Tuesday’s AC-session had its emphasis on activating teaching methods, self-regulated learning, engaged pedagogy and alternative education, and from my point-of-view the session was saturated with hot tea, Strepsils (sore throat remedy) and a sore throat…
Pre-tasks for the VOC6-session were to watch few Youtube-videos, play a word game (by our team) and to get familiar with pros and cons of alternative education, and also to familiarise a role of a person having varying opinions about engaged pedagogy. The pre-tasks were not that time-consuming, some theories were bit too philosophical or political for my taste, but nonetheless good preparation helped understanding the pre-tasks and getting ready for the actual session. The session itself went well without unnecessary mishaps, although my worsening sore throat made it almost impossible for me to speak in between times…
Some afterthoughts about the topics:
Activating teaching method
The pre-task consisted of a TedX-video of an American lecturer Garr Reynolds, who teaches in Japanese university, and he speaks about lecturing and presentations in lectures. First, he told the audience to think about boring lecture (bad lecture experiences) and to share the answers with surrounding people. During the presentation, the lecturer presented some personal photos, and also had many first-hand experiences, which he used for keeping the listeners interested about the topic. During his presentation, he stated, that there are few things that helps keeping the listeners interested, such as variety of the lecture, learning by doing, students teaching each other, the usage of multimedia, etc. It was very much in-line with activating teaching methods such as Vilonen et al. 2008, and Rainer Baumann’s article, although the short tasks were in a smaller scale – one lecture vs. whole course. But if the methods work in a smaller scale, why they shouldn’t work with bigger setting?
In this session, the SRL was introduced by a Prezi-presentation and in a form of few videos, and practical examples of the key points of SRL. Some methods for SRL are such as monitoring, reflection, goal-setting, planning, self-motivation, attention control and guided practice. For my personal experience, the self-regulated learning has happened with my previous studies in terms of planning well ahead my master’s thesis writing process and by following the Pomodoro-technique every now and then, if needed. Also for keeping my personal motivation level high, I usually went studying in a library (at the uni or city library), which had a big impact on my motivation comparing it with working at home. I think the biggest impact on motivation of working in a library, was to actually go somewhere else to work, and to concentrate on the job… I really don’t know how to describe it, but it’s somehow self-generated social pressure, which feels like you’re doing a group work, but only by yourself. Difficult to explain, but I will totally do that later on if I need to work on a bigger writing tasks.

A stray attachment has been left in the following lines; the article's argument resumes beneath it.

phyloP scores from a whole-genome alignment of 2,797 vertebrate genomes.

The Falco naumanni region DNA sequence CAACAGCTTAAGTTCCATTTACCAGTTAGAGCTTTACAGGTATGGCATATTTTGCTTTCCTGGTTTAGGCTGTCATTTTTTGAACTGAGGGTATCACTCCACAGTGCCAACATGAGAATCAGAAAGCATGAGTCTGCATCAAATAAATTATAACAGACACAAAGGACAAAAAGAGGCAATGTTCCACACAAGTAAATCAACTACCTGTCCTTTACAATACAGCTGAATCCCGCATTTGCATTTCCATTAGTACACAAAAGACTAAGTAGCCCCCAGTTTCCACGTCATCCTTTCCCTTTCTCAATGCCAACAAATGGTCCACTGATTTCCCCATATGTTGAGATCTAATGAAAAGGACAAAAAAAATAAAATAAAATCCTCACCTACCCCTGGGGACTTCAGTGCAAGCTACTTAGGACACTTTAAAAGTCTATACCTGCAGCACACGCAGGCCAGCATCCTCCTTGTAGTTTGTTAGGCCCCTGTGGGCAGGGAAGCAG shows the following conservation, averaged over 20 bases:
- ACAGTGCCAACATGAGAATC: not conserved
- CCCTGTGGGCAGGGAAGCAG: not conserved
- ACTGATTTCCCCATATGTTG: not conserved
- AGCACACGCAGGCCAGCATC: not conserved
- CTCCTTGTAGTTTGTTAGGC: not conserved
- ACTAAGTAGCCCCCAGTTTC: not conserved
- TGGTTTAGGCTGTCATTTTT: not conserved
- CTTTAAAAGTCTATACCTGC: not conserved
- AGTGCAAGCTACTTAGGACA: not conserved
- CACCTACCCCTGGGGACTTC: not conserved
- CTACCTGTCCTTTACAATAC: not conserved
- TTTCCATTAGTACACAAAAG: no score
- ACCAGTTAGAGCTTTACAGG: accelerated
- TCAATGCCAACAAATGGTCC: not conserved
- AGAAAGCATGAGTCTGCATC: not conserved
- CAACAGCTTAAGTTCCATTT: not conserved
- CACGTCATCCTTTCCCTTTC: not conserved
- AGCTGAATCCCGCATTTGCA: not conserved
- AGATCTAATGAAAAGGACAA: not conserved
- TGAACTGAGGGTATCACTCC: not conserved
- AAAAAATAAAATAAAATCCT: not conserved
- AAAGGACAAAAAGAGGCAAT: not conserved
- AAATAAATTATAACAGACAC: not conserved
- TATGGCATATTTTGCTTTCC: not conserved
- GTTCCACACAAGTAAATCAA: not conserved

In a way, this blogging and facebook-updates about the progress of our studies, seems to be perfect example of SRL-methods, and it fits well with monitoring, reflection, planning, etc… 🙂
The engaged pedagogy-part of the AC session had different kind of approach this time! It was a role-based acting of engaged pedagogy -related opinions from different viewpoints. One participant played the role of the teacher, second was the student herself, and third was a father of a student. The engaged pedagogy-play was interesting, and it worked out great, but for me I didn’t remember what to discuss about after the play about the topic itself, but I managed to understand few things about the topic itself. I think that by increasing the dialogue between teachers and students helps to improve the learning, learning atmosphere, self-experience, and also to be able to take into account some students’ shortcomings, and to modify the teaching methods accordingly. It was fun and different task this time! I liked it a lot!
According to the after task, by having this “role” and also trying to go into the mindset of a teacher (in my case) it helped to clarify the theoretical part, and also I wrote down some key words of the topic when they matched with my role. The key words were: respect, students help each other, sharing learning process, “inner narrative”, social & political, self-experience, share in the intellectual growth, both active participants, understand situations surrounding students, students’ ability to structure curriculum, dialogical approaches… I think with this role-based approach I HAD to think about the topic from different angle, which helped in understanding the topic itself.
The pre-task was to watch a PowToons-video about the topic, and to play a SpaceRace-game of the terms connected to the topic. Some classmates even had a little competition with results of the game, which obviously drove them to try better with the game, so successful adoption of that method I guess! During the AC-session we had a discussion of pros and cons of alternative and traditional education, and the discussion went quite ok, although my sore throat made it hard for me to speak, nonetheless we came up with results as follows:
Practicality (theory doesn’t need that much funds)
Cutting the costs
Student-centricism (individual approach)
Students can’t take the responsibility in teaching
Cultural variation in education
Lack of rationality
As a whole, this session was somewhat different with a little bit of “acting”, gaming and good discussions. I also think that the pre-tasks are maybe becoming bit more demanding, perhaps because of classmates are getting more experienced with there pre-task methods and therefore more eager to try out new approaches. I still don’t feel that pre-tasks are too difficult, but it seems to be that way, and it was maybe Anne or Riikka, who said it out loud…
But great session altogether!
Until next time,